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Smak - Crna Dama [Aka: Black Lady] CD (album) cover



Jazz Rock/Fusion

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Honorary Collaborator
5 stars Last time I listened to this album was in early 1980s when I was in my teens and believe it or not it was extremely popular in the time of its release. Actually it broke into the mainstream rock scene and radio, with three songs as major hits: "Crna dama", "Alo" (one of best forrays into scat singing of the era) and "Daire", while the album sold quite well. Then, in 1977 SMAK was really among the top ex-Yugoslavian bands, but for a long time I thought it overrated and being just enough lucky to catch the moment of trend while BIJELO DUGME was in hiatus and LEB I SOL just started their career. Listening again today I must be objective and state that in my opinion this is very close to a masterpiece. Everything here runs smoothly, production is excellent and musicianship superb. Two instrumental pieces "Domaci zadatak" and "Tegoba" are wonderful, with stress on piano, synth and strong melodic bass, with guitar just in place where necessary. Of two ballads one was excellent, "Plava pesma", while the other "Stvar ljubavi" is slightly dull for me. Nevermind this is a gem and a rare instance of commercially successful jazz rock fusion in ex-Yugo. It is recommended listening to all prog fans. This was issued in English version the following year for the Western market, under the title "Black Lady".
Report this review (#34474)
Posted Thursday, March 10, 2005 | Review Permalink
4 stars Miki Petkovski replaced Laza Ristovski here and the result was pretty much the same as with Ristovski. Petkovski is an excellent soloist and improviser, which he shows best in "Domaci zadatak(Homework)". Here he utilizes his skills on piano, organ and synthesizer. His compositional skills were also notable, here he wrote "Tegoba", a Chick Corea-like instrumental. Other notable songs are "Alo", "Plava pesma" and "Daire", the last one an ethno fused number. The title song is pure mainstream rock while "Stvar ljubavi" is a sickeningly sweet and boring love song.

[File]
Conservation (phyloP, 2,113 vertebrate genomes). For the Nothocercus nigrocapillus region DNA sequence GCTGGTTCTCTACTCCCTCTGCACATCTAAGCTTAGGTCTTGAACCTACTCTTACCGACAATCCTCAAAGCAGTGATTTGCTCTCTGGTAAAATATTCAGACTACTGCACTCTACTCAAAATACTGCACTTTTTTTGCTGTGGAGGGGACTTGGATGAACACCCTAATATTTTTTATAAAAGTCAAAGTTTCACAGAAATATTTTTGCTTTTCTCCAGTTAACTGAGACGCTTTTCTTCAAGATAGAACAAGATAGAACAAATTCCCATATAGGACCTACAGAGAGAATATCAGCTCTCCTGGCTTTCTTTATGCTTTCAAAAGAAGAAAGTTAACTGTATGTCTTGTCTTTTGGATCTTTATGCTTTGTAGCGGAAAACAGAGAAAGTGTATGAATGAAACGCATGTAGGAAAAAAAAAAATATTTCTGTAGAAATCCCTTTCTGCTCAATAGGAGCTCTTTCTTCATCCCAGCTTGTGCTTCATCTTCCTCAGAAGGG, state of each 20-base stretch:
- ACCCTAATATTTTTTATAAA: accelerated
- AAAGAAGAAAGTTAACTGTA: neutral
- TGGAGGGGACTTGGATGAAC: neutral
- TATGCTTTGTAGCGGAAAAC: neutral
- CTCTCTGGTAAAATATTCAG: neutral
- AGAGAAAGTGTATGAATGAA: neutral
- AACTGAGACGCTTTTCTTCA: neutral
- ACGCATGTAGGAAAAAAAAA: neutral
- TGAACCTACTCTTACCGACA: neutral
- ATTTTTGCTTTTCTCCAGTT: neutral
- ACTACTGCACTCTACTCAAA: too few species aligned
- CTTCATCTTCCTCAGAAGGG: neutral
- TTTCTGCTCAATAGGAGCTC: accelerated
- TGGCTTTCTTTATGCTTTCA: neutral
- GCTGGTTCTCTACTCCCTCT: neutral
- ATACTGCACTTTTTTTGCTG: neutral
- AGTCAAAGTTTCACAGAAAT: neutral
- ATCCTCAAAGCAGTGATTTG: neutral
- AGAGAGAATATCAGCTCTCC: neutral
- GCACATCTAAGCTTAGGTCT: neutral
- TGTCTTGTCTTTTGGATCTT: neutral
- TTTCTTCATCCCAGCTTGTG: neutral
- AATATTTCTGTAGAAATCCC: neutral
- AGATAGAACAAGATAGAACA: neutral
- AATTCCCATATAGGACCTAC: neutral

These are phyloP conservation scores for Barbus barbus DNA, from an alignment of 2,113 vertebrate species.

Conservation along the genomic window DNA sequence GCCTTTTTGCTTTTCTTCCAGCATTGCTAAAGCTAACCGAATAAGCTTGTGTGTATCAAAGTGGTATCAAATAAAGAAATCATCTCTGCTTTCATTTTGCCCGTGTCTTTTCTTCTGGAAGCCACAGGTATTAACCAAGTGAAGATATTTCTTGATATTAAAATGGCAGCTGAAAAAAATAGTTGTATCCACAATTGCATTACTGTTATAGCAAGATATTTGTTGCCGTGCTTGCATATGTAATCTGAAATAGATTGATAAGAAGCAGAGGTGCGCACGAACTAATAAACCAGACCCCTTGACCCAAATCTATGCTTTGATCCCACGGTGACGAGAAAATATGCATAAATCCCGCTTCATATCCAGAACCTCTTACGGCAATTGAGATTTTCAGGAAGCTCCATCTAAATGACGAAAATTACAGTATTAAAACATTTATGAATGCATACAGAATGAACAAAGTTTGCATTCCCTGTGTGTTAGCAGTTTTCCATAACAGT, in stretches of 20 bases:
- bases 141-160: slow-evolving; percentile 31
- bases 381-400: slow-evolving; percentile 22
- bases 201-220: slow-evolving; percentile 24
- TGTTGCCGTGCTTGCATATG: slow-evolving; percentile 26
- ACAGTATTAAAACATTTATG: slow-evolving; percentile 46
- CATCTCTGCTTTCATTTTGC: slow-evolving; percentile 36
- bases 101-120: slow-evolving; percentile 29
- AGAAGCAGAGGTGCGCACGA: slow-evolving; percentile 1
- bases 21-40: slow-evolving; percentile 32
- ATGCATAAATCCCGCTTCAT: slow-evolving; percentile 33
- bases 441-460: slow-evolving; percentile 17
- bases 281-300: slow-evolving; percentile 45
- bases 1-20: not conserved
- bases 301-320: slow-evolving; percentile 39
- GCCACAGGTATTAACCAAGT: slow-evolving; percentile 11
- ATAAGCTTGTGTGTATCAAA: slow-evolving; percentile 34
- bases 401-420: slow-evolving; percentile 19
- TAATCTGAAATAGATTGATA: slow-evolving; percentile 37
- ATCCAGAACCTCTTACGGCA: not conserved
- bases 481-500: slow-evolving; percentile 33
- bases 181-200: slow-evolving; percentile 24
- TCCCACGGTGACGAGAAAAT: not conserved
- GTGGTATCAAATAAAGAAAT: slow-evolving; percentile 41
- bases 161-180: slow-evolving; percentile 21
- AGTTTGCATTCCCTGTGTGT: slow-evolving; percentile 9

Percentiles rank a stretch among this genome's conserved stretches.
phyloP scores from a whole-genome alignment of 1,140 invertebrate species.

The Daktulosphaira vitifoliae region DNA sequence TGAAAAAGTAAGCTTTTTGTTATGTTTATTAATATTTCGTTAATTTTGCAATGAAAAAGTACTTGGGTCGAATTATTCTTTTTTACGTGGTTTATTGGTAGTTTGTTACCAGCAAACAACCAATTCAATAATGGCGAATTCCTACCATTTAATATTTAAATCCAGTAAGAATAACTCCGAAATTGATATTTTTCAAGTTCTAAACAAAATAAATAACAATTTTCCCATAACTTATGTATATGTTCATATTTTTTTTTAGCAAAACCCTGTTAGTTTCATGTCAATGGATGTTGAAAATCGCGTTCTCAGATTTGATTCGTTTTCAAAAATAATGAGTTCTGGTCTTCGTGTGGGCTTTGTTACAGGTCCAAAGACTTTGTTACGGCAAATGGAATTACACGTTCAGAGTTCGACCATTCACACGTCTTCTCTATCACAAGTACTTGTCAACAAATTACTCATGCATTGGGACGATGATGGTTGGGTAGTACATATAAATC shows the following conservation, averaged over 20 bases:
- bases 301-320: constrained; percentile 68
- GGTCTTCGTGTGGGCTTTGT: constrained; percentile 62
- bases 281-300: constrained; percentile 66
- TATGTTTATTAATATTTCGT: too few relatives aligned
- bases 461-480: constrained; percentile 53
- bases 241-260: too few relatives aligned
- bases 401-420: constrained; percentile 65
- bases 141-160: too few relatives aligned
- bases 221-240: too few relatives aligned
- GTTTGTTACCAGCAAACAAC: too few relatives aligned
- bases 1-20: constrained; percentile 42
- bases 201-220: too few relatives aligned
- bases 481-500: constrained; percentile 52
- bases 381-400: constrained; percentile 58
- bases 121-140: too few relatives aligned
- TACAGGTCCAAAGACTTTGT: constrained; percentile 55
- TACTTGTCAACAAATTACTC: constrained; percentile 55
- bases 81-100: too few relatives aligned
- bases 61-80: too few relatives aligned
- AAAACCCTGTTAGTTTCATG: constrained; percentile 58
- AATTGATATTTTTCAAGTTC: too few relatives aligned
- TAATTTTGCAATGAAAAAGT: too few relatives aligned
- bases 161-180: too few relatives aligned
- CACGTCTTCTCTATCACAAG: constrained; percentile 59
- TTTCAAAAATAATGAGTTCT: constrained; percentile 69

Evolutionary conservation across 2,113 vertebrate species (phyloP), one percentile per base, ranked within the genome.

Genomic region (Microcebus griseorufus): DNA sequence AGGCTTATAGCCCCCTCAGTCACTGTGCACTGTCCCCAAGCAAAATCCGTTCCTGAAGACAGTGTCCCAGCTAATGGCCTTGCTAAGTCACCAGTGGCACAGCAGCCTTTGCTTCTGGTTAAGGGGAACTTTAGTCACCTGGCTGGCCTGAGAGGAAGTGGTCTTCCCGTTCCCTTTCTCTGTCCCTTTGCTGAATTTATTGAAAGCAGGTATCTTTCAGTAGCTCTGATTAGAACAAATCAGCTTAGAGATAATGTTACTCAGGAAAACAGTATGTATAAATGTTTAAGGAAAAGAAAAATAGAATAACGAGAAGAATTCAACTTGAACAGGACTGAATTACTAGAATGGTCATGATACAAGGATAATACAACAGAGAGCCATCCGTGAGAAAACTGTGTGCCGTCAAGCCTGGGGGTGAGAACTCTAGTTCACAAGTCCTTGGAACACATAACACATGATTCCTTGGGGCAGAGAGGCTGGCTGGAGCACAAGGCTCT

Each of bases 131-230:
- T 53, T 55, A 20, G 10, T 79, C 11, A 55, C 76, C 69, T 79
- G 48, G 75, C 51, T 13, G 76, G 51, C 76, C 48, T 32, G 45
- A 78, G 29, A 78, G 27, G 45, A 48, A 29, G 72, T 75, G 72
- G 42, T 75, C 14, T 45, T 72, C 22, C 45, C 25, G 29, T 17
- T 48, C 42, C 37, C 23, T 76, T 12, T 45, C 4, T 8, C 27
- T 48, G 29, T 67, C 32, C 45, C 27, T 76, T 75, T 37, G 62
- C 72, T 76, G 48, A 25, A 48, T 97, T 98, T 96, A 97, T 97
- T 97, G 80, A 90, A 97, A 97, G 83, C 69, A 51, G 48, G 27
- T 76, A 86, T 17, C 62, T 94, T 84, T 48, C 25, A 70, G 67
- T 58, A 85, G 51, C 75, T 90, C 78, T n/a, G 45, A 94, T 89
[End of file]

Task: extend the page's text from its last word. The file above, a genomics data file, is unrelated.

On "Crna dama" Smak moved a step closer to commercial music, but they still didn't forget their roots. Of all Smak albums, it has the most jazzy feel, which is undoubtedly due to Petkovski's influence. It remains Smak's perhaps most successful album, commercially and musically.

Report this review (#42343)
Posted Wednesday, August 10, 2005 | Review Permalink
5 stars The only thing you have to know is that it sounds suberb!They didn't catch the moment of trend because Bjelo Dugme was the most popular in that time by the magazines.Song Domaci Zadatak was made for Bjelo Dugme,too show how much musicaly Smak is better. This album i haven't bought on LP and i am very disapointed ,it is the best album in Yugoslavia that i ever heared
Report this review (#73954)
Posted Monday, April 3, 2006 | Review Permalink
4 stars SMAK is one of the most interesting ex-Yugo groups. "Crna dama" (Black Lady) is their best effort together with "Stranice naseg vremena" (Pages of Our Time). Both albums were recorded in London, so the production is apparently clearer than ex-Yugo productions of that time. Vocal tracks were also recorded with English lyrics for foreign market. I was lucky to get the CD reissue of "Crna dama".

The musicianship on this album is high but not all tracks are strictly prog. It's an interesting mix: a hit song ("Crna dama"), nice blues rock ballads ("Plava Pesma", "Stvar ljubavi"), a funky track ("Alo"), prog instrumentals ("Domaci zadatak", "Tegoba") and an energetic ethno rock song ("Daire"). The speciality of their style are funky fusion and occasional oriental elements full of temperament and soul.